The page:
Ann Coulter, Steve King, Kris Kobach Join Others on the Right to Defend Jeff Sessions Against Latest Attacks

Jeff Sessions, U.S. attorney general, right, listens during a meeting with U.S. President Donald Trump, not pictured, and local and state officials on school safety at the White House in Washington, D.C., U.S., on Thursday, Feb. 22, 2018. Trump called for paying bonuses to teachers who carry guns in the classroom, …
Chris Kleponis/Pool via Bloomberg

Supporters of Attorney General Jeff Sessions are pushing back after President Donald Trump’s tweet on Wednesday in which he called the AG’s reliance on Inspector General (IG) Michael Horowitz “disgraceful.”

The tweet, reminiscent of the last time Trump publicly turned his Twitter guns on Session, who was an early supporter, set off an even wider echo of Trump’s frustrations. Sean Hannity devoted his monologue to lining up with the president, demanding that Sessions “do his job [and] serve the American people and the rule of law and the Constitution.”

Other commentators on the right were even more devoted to Sessions’ ouster, for example, Rebel Media host John Cardillo, who has long been critical of Sessions. He called the attorney general “weak and powerless” and recommended replacing him with Florida AG Pam Bondi, best known nationally for handing the Trayvon Martin case to crusading special prosecutor Angela Corey, who used her authority to run a highly politicized prosecution of George Zimmerman. Zimmerman was, nonetheless, acquitted on self-defense grounds:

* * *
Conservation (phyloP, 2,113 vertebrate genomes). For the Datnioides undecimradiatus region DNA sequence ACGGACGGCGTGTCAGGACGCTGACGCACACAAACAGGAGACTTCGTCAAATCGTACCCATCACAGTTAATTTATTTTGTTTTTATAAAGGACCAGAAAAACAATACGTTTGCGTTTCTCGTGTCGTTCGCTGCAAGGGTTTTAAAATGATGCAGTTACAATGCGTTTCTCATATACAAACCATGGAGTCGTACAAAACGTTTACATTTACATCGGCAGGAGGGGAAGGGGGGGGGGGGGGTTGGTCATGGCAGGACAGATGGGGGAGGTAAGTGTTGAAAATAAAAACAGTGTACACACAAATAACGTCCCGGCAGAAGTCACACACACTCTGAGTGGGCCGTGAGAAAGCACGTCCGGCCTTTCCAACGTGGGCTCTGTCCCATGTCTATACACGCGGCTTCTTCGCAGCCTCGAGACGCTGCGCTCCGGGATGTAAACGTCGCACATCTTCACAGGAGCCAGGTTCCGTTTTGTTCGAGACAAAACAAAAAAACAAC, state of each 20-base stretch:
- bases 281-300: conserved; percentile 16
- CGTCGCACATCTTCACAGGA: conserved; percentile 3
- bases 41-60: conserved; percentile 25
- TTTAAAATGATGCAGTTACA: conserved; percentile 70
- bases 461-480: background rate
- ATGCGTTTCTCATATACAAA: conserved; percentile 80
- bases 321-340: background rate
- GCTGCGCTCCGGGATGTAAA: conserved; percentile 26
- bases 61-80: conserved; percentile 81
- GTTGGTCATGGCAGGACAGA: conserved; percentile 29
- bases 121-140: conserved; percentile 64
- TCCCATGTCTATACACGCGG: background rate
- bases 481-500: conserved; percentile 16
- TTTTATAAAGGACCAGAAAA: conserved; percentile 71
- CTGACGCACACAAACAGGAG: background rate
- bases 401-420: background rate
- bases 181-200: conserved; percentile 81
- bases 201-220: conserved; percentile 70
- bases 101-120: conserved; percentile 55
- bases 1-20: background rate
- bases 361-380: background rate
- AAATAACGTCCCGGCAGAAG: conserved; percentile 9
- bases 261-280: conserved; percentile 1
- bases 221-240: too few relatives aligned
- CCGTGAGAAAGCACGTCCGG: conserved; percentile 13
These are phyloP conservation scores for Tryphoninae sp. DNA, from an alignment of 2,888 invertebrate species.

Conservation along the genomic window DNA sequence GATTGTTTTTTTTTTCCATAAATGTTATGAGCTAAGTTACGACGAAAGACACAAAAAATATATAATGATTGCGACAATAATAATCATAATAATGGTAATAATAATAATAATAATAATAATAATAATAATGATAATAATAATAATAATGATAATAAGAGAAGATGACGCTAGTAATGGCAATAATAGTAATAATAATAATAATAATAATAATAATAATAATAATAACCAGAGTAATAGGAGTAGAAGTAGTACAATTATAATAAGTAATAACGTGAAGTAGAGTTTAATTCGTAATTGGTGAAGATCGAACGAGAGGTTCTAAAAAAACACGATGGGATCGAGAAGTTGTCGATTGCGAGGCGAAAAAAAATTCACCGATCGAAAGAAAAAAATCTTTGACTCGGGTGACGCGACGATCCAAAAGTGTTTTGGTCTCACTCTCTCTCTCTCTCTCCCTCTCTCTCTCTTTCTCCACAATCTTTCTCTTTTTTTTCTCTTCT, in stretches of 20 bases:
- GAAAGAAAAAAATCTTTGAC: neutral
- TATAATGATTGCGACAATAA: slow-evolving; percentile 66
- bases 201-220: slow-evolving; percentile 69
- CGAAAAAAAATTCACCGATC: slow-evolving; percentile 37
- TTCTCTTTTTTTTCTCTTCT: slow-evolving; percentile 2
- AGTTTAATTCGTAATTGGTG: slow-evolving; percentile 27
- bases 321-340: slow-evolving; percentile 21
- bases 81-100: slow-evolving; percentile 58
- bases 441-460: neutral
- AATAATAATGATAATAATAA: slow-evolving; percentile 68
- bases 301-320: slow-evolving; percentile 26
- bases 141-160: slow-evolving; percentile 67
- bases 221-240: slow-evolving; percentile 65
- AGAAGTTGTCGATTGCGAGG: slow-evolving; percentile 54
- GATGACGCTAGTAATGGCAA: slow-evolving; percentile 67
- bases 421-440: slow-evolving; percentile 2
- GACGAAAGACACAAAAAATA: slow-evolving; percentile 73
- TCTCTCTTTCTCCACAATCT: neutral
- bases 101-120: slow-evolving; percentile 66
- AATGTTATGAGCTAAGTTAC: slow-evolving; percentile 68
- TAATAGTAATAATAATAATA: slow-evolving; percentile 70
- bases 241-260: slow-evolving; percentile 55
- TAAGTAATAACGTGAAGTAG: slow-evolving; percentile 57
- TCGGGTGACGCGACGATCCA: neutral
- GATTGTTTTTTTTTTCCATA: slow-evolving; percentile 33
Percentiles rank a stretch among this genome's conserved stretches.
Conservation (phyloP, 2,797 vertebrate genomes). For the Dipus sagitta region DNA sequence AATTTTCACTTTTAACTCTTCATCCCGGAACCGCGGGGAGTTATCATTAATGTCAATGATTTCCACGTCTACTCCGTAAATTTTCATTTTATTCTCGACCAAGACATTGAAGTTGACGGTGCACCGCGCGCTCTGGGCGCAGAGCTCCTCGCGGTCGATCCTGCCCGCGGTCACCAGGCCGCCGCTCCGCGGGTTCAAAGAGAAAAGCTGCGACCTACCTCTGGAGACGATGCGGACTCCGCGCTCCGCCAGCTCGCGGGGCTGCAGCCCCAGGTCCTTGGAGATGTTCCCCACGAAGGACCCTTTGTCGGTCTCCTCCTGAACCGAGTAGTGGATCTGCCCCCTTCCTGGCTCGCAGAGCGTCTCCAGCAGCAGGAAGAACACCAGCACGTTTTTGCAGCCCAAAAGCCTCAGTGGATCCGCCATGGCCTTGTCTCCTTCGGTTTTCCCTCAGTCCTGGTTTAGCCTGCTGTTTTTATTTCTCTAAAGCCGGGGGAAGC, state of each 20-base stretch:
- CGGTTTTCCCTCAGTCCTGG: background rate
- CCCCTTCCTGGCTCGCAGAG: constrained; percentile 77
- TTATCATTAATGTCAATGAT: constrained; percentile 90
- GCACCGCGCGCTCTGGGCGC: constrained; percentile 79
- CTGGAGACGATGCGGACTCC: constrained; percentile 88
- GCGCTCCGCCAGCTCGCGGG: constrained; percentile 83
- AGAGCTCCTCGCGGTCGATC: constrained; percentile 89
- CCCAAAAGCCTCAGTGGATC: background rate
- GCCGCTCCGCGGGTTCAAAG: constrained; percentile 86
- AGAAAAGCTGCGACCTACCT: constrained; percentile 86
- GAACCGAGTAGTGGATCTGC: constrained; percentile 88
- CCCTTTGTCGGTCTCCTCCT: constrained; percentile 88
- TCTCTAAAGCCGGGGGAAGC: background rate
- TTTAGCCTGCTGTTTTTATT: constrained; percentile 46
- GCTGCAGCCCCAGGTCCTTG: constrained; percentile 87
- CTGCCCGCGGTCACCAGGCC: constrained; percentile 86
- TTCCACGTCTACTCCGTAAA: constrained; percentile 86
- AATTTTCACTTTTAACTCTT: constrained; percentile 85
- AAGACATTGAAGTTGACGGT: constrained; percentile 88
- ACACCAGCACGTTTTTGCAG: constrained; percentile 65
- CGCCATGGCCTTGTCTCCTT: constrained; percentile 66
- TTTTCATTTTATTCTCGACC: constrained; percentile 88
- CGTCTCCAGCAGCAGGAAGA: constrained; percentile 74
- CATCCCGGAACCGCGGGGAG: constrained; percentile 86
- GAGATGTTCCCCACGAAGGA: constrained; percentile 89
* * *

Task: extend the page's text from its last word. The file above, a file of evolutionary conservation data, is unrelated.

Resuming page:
Liberty University President Jerry Falwell jumped in the fray as well:

Washington Times contributor Adm. James Lyons did as well, writing Thursday, without mentioning Sessions, that “the Trump administration must take charge and get a competent attorney general to pursue these crimes” because the Department was not looking into Kim Dotcom’s Seth Rich allegations with sufficient vigor.

Unlike last July, Sessions himself immediately displayed his displeasure with the president’s assertion. “As long as I am the attorney general, I will continue to discharge my duties with integrity and honor, and this department will continue to do its work in a fair and impartial manner according to the law and Constitution,” he said in a statement.

That night, Sessions, in what may have been a staged display, publicly ate a steak dinner with Deputy AG Rod Rosenstein and Solicitor General Noel Francisco. Axios called it a “show of solidarity,” although a source close to Sessions pushed back on that notion.

In any event, the dinner hardly had a calming effect on those elements that want Sessions gone:

Breitbart News reached out to three leading voices of the pro-Trump populist right who are still behind Sessions to get their view concerning this backlash against the attorney general. Bestselling author and conservative columnist Ann Coulter; arch-immigration hawk Rep. Steve King (R-IA); and Kris Kobach, Kansas’s secretary of state, gubernatorial candidate, architect of Arizona’s landmark SB 1070 immigration bill, and Breitbart News contributor, agreed to add their thoughts on the discontentment with Sessions.

All were skeptical, to one extent or another, of the president’s tweeted complaint about Sessions’ reliance on IG Horowitz.

“Having the IG conduct the investigation is the normal protocol for any Department of Justice. Sessions was doing what most attorneys general would do,” Kobach, who himself worked under Attorney General John Ashcroft, told Breitbart News.

Coulter was in broad agreement, telling Breitbart News, “I gather Trump’s current complaint with Sessions is about the DOJ allowing the IG to investigate the FISA warrant on Carter Page. At least that’s what his tweet said. House GOPs say it was mostly based on the sleazy Russian dossier; Dems say it was not. F— Sessions! Why doesn’t he just declassify the warrant request??!! You say he doesn’t have that authority? Who does? Is it the Sec of Agriculture? Is it the FCC? OH WAIT — I REMEMBER!  IT’S THE $%^@#$ PRESIDENT. So declassify it, Mr. President!”